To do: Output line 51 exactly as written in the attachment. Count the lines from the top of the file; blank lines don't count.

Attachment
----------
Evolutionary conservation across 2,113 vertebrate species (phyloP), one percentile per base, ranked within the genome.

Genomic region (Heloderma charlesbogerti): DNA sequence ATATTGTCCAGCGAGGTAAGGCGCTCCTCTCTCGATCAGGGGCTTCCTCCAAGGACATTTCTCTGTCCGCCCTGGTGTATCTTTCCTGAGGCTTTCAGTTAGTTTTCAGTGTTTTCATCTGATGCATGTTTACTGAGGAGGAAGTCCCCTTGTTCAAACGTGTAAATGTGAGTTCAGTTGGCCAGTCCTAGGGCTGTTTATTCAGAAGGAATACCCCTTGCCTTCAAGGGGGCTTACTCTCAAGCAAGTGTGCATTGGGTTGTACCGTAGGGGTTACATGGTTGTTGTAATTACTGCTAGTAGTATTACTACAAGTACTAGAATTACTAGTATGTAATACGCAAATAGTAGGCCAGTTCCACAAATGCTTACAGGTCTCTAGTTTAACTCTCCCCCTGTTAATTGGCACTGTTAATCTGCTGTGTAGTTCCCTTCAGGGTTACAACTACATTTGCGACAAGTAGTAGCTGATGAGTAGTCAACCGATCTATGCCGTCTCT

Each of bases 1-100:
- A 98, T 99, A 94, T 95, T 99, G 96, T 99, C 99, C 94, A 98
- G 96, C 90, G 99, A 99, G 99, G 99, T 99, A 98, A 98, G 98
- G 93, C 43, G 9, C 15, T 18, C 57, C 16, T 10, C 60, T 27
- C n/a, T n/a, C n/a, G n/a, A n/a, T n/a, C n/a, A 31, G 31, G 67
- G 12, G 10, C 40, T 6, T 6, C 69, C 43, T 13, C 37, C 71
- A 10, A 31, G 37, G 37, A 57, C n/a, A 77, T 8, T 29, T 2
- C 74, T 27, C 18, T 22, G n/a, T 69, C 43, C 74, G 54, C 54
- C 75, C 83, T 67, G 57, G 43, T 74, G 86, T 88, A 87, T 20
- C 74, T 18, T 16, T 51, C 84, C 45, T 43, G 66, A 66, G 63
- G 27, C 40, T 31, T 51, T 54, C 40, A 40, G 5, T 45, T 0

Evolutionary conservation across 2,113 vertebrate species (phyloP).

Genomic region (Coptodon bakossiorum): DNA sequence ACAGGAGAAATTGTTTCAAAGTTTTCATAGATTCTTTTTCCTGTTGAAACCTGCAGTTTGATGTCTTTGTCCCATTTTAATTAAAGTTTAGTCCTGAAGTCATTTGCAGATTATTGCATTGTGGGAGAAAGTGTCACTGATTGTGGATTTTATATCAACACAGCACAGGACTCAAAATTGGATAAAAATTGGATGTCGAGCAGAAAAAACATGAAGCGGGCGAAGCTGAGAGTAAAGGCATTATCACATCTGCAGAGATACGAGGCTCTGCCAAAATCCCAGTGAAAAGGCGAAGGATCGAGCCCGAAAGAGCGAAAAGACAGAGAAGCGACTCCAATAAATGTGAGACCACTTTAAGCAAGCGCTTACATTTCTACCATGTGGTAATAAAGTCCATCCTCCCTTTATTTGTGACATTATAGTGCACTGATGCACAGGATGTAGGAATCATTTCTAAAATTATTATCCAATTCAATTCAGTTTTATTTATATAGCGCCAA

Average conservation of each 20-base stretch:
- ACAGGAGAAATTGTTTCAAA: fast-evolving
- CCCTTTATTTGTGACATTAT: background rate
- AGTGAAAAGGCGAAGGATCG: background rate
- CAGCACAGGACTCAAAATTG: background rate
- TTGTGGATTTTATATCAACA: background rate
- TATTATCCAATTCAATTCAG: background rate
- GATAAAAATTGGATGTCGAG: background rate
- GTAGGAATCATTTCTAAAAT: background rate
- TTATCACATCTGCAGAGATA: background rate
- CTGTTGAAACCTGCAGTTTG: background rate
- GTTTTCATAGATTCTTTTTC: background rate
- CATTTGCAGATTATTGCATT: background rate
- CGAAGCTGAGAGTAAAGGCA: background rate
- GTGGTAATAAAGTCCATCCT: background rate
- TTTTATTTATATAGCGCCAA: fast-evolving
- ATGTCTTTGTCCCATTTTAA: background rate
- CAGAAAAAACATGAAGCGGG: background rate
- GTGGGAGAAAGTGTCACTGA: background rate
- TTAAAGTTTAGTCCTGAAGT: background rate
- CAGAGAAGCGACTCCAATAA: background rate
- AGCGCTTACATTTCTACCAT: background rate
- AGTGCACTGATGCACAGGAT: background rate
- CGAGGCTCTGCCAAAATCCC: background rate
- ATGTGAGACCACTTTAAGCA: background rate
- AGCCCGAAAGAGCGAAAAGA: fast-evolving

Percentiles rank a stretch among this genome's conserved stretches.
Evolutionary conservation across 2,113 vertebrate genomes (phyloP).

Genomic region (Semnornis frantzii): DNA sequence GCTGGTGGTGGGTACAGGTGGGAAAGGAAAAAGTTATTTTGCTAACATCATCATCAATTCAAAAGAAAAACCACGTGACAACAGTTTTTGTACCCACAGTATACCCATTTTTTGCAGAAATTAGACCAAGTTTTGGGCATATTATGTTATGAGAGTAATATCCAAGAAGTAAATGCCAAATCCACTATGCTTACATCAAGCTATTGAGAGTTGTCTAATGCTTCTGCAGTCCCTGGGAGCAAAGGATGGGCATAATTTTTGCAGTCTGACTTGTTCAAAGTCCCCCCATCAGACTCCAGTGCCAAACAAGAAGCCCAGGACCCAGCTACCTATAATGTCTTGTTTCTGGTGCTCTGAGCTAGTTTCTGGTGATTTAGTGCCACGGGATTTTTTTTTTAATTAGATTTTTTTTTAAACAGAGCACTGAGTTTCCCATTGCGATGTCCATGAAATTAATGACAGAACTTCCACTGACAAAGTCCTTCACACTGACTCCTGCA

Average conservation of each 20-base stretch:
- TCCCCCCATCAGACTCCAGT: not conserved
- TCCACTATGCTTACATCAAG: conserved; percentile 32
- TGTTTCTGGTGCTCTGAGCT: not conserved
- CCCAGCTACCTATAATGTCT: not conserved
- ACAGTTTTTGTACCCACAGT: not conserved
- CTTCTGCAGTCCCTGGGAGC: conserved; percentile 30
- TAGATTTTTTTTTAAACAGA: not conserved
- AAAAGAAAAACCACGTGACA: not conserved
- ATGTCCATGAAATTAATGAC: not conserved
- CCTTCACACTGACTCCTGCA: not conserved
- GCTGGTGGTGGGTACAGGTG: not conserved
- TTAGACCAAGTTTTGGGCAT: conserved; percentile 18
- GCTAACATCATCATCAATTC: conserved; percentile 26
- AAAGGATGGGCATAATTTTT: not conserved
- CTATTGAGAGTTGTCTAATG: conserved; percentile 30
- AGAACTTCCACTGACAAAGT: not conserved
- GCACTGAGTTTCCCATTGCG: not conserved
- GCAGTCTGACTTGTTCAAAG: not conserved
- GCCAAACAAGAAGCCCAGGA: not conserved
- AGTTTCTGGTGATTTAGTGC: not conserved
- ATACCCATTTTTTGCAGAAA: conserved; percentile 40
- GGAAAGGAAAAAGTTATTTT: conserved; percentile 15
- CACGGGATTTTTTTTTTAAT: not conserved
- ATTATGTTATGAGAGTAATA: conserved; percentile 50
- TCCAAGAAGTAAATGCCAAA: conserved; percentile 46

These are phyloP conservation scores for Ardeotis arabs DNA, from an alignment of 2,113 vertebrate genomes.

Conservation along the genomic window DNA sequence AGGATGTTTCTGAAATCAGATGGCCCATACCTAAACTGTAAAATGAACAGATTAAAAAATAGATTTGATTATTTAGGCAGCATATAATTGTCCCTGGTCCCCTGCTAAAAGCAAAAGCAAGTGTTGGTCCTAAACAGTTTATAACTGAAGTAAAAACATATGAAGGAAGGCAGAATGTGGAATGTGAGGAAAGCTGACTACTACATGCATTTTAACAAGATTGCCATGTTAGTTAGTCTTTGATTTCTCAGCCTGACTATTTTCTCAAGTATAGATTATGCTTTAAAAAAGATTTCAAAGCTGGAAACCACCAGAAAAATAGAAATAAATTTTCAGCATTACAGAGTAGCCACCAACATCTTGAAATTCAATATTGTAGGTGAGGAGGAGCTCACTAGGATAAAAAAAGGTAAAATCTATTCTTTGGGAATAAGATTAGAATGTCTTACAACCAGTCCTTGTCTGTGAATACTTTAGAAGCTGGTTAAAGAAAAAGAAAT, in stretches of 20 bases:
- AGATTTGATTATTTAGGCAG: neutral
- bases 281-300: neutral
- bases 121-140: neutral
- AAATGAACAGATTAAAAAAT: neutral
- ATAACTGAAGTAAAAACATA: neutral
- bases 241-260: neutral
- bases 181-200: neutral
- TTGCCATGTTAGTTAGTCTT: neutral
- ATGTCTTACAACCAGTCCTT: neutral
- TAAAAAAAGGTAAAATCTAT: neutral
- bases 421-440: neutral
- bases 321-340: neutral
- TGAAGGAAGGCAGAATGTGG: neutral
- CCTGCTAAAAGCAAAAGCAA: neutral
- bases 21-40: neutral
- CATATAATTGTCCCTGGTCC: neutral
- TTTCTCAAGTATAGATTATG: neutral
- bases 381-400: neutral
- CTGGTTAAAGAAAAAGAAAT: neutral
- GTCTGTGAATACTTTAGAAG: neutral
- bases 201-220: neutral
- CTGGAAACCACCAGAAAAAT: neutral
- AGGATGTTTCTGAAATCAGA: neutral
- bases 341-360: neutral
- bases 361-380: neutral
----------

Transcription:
- CTTCTGCAGTCCCTGGGAGC: conserved; percentile 30